Health Service Administrators – Careful FG/Lab

The London Times published an essay on administrators and their
prolikeration with markets in gthe NHS.

April 30, 2010

Scalpel! This NHS red tape needs removing The internal market has been a
costly disaster. Let the professionals manage medicine Jonathan Waxman

It’s election time, apparently, and our glorious political classes are
marching forward on the massed ranks of the electorate with banners that
claim that their party, only their party, will save the NHS. Politicians
clamour to praise its world-class status and laud the dedication of nurses
and the skill of its doctors. And all parties are united in the view that,
despite the need for austerity measures, frontline staff and services will
not be cut. So where are the savings planned? Watch the hand and not the

When I started in medicine, the hospital was run by about three people.
Things were so much more simple when doctors and nurses treated patients,
doing their best without the guidance of guidelines and targets, doing their
best … yes … to make the patients better. How did we manage without
forms to fill and waiting times compliance? Quite well actually.
The medical director ran the medical side of things while matron and the
accountant handled the rest. It wasn’t much of a business then: it didn’t
have to be, because there was no internal market to manage.

The internal market – Mrs Thatcher’s plan to introduce efficiency by having
hospital compete against hospital to provide patient treatment – has wreaked
havoc. It has spawned a nation of administrators, here today and gone to
another post tomorrow – while doing nothing to bring costs under control.

The internal market’s billing system is not only costly and bureaucratic,
the theory that underpins it is absurd. Why should a bill for the treatment
of a patient go out to Oldham or Oxford, when it is not Oldham or Oxford
that pays the bill – there is only one person that picks up the tab: the
taxpayer, you and me.

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And there are big problems with the billing process. For example, if a
patient is seen in an outpatient clinic then there is a charge made by the
hospital for his or her first attendance – but follow-up appointments are
not charged. And if many treatments are given in a hospital to a patient,
only the most expensive of the treatment episodes is charged.

There are savings to be made. It is alleged that there are just 75,000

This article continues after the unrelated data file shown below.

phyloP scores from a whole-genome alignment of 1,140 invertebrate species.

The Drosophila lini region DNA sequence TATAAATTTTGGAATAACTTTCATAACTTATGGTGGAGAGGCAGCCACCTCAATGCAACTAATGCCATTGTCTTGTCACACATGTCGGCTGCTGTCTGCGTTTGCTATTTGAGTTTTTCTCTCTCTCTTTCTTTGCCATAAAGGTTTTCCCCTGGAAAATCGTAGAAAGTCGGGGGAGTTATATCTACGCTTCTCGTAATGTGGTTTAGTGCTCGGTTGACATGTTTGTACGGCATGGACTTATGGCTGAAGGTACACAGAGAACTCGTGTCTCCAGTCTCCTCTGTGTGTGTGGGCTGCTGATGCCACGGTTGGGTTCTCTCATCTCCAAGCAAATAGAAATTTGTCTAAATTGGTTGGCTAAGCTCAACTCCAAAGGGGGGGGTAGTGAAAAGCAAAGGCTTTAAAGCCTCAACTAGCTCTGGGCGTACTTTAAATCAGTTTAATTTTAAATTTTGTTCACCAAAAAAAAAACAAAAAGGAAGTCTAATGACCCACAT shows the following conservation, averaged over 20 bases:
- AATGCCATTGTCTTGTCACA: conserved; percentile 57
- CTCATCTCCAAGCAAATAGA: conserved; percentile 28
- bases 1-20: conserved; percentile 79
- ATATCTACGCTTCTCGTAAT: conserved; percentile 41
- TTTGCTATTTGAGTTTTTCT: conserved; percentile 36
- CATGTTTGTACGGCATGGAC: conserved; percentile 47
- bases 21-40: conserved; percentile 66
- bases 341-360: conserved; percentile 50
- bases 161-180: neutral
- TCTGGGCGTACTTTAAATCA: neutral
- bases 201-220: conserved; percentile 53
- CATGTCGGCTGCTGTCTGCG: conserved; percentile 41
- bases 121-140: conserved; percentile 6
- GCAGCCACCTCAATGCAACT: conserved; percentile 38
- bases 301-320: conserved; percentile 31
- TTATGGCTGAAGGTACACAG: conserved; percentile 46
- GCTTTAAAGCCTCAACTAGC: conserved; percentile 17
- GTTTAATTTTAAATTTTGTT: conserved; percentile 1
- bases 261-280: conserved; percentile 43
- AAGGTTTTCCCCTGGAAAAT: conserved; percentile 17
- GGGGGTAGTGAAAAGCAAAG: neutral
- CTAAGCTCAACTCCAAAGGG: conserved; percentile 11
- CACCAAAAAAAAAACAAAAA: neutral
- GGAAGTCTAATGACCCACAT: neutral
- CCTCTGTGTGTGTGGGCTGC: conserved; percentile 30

administrators at work in the NHS but this figure is laughably mythological.
Doctors and nurses know that there are many more than this.
They look around and see the numbers increasing. One report by the Centre
for Policy Studies published in 2003 indicated that there were 250,000
administrative staff employed in the NHS: at least one administrator for
every nurse. In recent times the rate of increase of admin staff within the
NHS has exceeded that of nursing staff.

There is a general feeling in the NHS of disempowerment of the
professionals. People can’t face up to the incredible struggle, the
disapproval that faces any of them if they have the temerity to suggest that
things should be run differently.

The principle of care for all from cradle to grave is worthy and wonderful.
But the current reality is a cradle rocked by accountants who are incapable
of even counting the number of times that they have rocked it. The reality
is gravediggers working with a cost improvement shovel made of rust.

Over the years politicians have made dramatic changes to the way that the
NHS has been run. Recent changes have caused fragmentation and not led to
any cost saving. Moving patients from one place to another does not save the
nation’s money, though it might save a local hospital some dosh. So the
internal market has failed because it does not consider the health of the
nation as a whole, merely the finances of a single hospital department, a
local hospital or GP practice.

So what should we do? Let us go back to the old discipline of the NHS. Let
the professionals manage medicine, empower the professionals, the doctors
and nurses and shove the internal market in the bin and screw down the lid.
At this election time please let us hear from all political parties that
they will ditch this absurd love-affair with the internal market. Instead
let them help the NHS do what it does best – treat patients, and do so
efficiently and economically without the crucifying expense and ridiculous
parody of competition.

Professor Jonathan Waxman is a consultant oncologist